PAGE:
John Piper

Customer Service Manager

Meade Instruments Corp.  

I did not do the two star alignment but I did do the home position stuff. It has not hit the legs because I panicked and pressed the off button when the telescope was slewing so far upwards. I can't provide a picture but I can tell you that I am only using the stuff that came with the StarNavigator 90. I have not bought any other mounts or anything, I'm just using the stuff that came with the Telescope.



#11 MistrBadgr

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Posted 02 May 2015 - 09:14 AM

Chase,

Are you trying to tell the scope to go to an object or are you just running the scope around manually? If you are telling the scope to go to objects itself, you have to go through the alignment procedure for the scope to know where it is pointing. You need to have your position and the correct time entered into the scope also.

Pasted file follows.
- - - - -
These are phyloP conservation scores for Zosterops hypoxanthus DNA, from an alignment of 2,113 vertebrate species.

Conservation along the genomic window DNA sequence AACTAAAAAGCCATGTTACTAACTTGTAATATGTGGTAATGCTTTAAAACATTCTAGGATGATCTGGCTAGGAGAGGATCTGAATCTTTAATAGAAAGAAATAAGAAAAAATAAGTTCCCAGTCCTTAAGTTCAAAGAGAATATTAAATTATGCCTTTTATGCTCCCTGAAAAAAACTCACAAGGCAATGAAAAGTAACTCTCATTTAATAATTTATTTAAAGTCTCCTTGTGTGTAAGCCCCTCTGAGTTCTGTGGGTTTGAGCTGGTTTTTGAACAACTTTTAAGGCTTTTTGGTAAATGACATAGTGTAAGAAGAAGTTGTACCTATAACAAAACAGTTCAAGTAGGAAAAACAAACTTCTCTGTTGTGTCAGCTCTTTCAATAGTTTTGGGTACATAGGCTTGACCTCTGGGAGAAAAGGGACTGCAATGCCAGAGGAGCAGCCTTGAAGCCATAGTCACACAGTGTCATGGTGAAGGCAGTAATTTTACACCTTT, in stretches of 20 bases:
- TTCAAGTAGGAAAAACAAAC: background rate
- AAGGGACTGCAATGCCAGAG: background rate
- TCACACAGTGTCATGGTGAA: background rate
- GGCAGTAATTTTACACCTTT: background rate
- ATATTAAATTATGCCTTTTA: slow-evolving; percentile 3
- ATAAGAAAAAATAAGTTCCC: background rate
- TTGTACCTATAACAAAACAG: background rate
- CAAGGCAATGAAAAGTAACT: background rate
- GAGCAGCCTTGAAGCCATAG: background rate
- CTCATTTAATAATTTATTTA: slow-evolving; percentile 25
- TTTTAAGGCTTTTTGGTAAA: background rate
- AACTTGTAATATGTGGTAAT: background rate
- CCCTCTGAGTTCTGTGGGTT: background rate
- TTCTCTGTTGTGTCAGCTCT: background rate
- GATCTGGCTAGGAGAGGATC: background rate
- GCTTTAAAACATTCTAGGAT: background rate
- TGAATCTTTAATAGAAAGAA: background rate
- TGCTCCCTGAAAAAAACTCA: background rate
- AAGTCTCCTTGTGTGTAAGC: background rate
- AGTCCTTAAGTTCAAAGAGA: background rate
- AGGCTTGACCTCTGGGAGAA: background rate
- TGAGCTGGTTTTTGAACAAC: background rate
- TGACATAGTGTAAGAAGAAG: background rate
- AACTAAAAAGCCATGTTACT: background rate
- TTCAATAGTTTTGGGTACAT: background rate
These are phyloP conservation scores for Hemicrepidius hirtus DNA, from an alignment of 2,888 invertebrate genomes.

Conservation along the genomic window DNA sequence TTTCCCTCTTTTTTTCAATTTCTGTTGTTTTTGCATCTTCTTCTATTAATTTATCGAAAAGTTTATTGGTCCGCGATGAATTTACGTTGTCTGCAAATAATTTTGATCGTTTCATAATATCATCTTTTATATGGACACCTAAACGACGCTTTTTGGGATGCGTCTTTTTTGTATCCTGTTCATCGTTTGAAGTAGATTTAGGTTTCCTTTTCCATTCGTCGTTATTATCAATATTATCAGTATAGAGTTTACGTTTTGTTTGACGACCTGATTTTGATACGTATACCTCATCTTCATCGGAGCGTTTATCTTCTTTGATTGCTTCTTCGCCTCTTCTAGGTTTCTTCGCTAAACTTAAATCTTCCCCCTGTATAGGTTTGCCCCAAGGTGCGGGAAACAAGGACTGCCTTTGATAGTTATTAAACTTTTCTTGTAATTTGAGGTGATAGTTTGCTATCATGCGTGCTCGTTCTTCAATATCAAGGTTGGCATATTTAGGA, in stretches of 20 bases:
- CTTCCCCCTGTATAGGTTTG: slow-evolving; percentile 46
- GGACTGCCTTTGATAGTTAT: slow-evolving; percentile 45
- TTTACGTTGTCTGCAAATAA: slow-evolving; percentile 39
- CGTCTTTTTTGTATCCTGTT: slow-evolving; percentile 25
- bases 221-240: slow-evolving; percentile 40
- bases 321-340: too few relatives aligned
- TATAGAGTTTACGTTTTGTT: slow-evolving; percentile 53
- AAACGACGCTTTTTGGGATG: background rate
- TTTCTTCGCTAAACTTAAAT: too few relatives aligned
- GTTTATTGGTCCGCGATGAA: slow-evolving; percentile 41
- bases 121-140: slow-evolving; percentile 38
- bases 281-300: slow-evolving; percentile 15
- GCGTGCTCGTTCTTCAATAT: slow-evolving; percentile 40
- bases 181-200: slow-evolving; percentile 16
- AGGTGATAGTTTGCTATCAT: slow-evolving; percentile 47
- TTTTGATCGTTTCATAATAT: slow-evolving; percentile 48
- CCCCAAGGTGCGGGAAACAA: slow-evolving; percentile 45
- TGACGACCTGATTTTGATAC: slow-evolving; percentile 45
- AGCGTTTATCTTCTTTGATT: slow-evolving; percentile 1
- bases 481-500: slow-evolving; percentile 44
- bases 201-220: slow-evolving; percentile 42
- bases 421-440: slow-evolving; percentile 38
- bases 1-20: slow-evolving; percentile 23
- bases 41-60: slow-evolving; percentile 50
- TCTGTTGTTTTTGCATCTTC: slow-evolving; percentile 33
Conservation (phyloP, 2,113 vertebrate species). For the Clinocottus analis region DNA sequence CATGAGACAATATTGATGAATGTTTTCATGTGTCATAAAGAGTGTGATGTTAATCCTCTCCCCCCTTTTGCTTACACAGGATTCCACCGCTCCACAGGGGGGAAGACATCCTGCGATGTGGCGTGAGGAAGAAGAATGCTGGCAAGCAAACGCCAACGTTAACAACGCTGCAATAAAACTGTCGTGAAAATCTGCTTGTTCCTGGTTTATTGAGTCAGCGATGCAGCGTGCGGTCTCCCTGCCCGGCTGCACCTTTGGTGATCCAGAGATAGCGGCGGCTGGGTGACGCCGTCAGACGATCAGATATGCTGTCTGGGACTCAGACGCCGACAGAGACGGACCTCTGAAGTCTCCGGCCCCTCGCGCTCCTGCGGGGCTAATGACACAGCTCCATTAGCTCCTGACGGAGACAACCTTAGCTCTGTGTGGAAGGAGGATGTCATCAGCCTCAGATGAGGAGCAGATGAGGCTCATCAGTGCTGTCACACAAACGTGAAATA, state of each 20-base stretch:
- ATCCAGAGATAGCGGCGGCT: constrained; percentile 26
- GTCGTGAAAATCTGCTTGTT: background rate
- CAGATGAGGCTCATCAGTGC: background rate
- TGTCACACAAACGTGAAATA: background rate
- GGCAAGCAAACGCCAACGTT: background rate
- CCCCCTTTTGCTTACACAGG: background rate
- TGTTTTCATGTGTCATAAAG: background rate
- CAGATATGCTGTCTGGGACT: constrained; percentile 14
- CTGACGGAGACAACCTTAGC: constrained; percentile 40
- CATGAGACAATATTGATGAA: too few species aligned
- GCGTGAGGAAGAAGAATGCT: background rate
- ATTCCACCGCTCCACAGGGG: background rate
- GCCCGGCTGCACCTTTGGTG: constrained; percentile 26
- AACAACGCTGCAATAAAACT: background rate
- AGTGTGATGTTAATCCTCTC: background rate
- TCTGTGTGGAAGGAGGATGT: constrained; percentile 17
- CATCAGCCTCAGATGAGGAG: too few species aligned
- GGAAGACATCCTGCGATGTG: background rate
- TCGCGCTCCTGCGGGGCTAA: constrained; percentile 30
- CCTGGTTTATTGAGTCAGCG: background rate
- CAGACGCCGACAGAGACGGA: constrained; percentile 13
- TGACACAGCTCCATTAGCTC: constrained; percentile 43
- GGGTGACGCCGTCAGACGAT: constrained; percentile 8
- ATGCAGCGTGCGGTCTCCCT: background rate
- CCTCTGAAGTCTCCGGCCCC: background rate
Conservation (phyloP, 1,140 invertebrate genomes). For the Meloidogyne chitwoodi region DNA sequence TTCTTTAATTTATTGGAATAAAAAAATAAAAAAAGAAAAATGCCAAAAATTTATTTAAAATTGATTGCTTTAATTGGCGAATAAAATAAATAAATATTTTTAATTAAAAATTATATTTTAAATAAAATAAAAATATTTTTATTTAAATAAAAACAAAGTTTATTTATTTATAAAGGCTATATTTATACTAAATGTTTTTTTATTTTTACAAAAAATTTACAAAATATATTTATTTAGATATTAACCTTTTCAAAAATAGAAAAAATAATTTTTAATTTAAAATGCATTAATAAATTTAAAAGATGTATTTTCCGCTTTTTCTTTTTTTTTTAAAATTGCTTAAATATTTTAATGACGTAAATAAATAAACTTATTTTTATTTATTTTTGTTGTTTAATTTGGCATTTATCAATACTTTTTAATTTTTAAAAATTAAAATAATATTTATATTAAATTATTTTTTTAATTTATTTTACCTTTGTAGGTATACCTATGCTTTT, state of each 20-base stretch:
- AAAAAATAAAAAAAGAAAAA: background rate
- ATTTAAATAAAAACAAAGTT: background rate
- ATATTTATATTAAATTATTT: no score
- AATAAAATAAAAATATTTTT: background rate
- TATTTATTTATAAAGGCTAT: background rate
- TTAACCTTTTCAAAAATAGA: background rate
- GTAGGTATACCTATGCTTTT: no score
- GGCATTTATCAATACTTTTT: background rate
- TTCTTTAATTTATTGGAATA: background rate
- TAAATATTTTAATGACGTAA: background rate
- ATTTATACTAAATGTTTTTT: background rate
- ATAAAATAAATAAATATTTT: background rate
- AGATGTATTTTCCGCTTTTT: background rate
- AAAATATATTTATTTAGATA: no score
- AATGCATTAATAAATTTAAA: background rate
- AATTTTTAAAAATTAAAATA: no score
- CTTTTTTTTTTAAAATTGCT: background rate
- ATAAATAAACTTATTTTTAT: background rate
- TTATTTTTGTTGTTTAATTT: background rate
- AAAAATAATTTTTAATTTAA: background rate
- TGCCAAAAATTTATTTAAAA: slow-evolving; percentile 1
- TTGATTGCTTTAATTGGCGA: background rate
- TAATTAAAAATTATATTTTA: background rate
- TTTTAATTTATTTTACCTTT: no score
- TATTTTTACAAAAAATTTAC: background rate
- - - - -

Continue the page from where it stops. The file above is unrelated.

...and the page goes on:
Hope this helps.

Bill
Bill Steen, Sky Hunters' Haven Observatory, Broken Arrow, Oklahoma

#12 chase172

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Posted 02 May 2015 - 09:24 AM

Chase,

Are you trying to tell the scope to go to an object or are you just running the scope around manually? If you are telling the scope to go to objects itself, you have to go through the alignment procedure for the scope to know where it is pointing. You need to have your position and the correct time entered into the scope also.

Hope this helps.

Bill

No, the alignment has nothing to do with my question. Alright, here is a new question that will answer my previous questions. Is it okay to press the off button when the telescope is slewing?



#13 MistrBadgr

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Posted 03 May 2015 - 03:05 PM

Hi Chase,

I thought I answered this earlier today, but I apparently did not hit the send button.

Yes, you can turn the scope off while it is moving. That will not hurt a thing.